Do you get the sense that someone or something is always keeping track of where you go on the internet?
A 2021 report by Freedom House found that surveillance technology, which is a euphemism for “spyware,” “has given governments more capacity than ever before to flout the rule of law and monitor private communications at their discretion,” to quote the report.
At the most innocuous level, spyware is designed to covertly monitor your every keystroke and click to create a consumer profile or buyer persona that digital advertisers compete for online. At worst, it can enable cybercriminals to steal your personal information or conduct other malicious activity.
While many of us are okay with cookies and cache, choosing convenience over privacy, how would we feel if this wealth of information fell into the wrong hands, leading to digital theft or blackmail? And how does web tracking, which analyzes our online behavior, factor into real estate?
Ownership and Data Privacy in Real Estate Photography
If you have a social media, email, or online bank account, your personal data is being sold to third-party companies.
In real estate, this happens with listing photos: Once an image is published for the entire world to view, anyone can replicate, alter, repurpose, or just straight-up steal it without the owner’s consent.
Now, imagine a world in which each image and its creator were protected, and where owners were credited, rewarded, or compensated after each download or transfer of their images.
Such is the decentralized, distributed ledger known as the blockchain, and it’s poised to revolutionize how digital assets are bought, sold, or licensed across various industries.
The Promise of Blockchain in Real Estate
Nearly a decade after blockchain took off in 2008, about 59% of consumers still hadn’t heard of it, with 80% of those who had heard unable to explain what it was, according to “Tech in Asia,” a technology news website based in Singapore.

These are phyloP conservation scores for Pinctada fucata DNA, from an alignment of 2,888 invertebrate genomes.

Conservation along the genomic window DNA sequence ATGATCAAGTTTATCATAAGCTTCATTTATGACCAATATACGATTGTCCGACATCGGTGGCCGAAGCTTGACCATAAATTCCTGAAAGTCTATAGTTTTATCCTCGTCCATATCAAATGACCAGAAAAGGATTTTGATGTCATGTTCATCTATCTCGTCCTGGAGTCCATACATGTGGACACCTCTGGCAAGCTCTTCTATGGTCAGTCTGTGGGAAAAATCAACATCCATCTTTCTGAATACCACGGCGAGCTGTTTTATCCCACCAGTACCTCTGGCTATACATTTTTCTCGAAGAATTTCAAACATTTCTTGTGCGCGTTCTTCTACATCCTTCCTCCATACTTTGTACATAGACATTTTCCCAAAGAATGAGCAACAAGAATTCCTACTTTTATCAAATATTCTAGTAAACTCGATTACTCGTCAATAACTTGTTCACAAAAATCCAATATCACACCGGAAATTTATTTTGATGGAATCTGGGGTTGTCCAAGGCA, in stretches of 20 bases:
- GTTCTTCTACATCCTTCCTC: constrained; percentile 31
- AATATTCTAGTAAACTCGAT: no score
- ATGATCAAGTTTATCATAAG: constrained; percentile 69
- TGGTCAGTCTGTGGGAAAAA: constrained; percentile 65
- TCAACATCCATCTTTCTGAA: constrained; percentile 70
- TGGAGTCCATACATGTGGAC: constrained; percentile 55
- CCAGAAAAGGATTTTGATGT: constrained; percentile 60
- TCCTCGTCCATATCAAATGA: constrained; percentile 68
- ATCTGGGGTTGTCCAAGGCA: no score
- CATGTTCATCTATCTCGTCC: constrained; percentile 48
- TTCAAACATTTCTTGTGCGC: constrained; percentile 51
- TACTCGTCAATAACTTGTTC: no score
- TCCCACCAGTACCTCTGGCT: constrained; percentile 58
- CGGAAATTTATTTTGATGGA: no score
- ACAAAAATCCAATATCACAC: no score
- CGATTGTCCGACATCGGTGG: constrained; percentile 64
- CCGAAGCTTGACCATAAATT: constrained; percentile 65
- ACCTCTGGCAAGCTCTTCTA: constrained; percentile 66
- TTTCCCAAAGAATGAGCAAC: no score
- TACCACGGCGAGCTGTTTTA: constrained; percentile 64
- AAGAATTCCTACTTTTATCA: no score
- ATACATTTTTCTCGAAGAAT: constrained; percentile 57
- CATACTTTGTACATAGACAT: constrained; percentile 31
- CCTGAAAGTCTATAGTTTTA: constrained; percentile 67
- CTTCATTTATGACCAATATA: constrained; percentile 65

But you’ve probably heard of Bitcoin, the most well-known cryptocurrency, which is created, distributed, and accounted for on a blockchain.
What does this have to do with real estate, you might ask? We’ll get to that in a minute. First, let’s bring everyone up to speed.
The Blockchain Explained
Imagine a ledger like the one that banks handed out in the old days to keep track of your deposits and withdrawals, but this one is open and accessible to anyone, anywhere.
The ledger contains every transaction that has ever occurred and anyone can make entries into it. The better an entry is (ie., it is complete, unique, has proof of ownership), the higher its value.
This is how blockchain technology works. It’s decentralized and distributed, with entries that are permanent, immutable, and secure.
In other words, everyone has a straightforward copy of the same ledger that can’t be altered, reversed, or removed, and everyone can see what has been entered into it, providing more transparency.
Let’s look at how this affects data privacy in real estate.
How Does Blockchain Affect Data Privacy in Real Estate Photography?
Blockchain has so far been used mainly to protect digital currencies like Bitcoin and Ethereum, but its potential reaches far beyond the realm of finance.
For instance, blockchain technology is also being used to secure digital assets that link individual owners with their works of art, including music, videos, and even product designs. These “NFTs” (non-fungible tokens), or, simply put, digital ownership of one-of-a-kind assets, are stored on the blockchain, protecting creators from the unauthorized reproduction, sale, and/or alteration of their work.
When it comes to real estate photography, blockchain’s security and protection far exceed anything a stock image gallery can offer.
Here’s why: When real estate photographers publish (or “mint”) their images on the blockchain, the photos are permanently linked to them as the original creators.
This means that if a real estate agent uploads any photos for a new listing that have been minted on the blockchain, there’s no question as to who owns the photos and has the legal rights to use them.
This ability to protect digital property while also rewarding content creators solves a big problem for many real estate agents and photographers. There is no longer a dispute about who owns the photos, with blockchain technology even protecting digital content in cases where agents claim ownership of images in their marketing materials.
How to Put Your Images on the Blockchain
The process of minting a real estate photo on the blockchain isn’t costly or time-consuming. On the contrary, it’s pretty simple, and some marketplaces can handle all of it for you.
But the right marketplace will offer images that have already been minted on the blockchain for sale, plus a custom option that will allow users to order the photoshoot of their dreams, which can then be minted on the blockchain.
At HomeJab, our marketplace blends the best real estate photographers and blockchain technology into one integrated system, enabling content creators to mint their work and enjoy the benefits of increased protection and compensation.
Meanwhile, real estate agents and other customers who use our platform can rest easy knowing where each image comes from, with the highest protection available on the internet, all thanks to blockchain.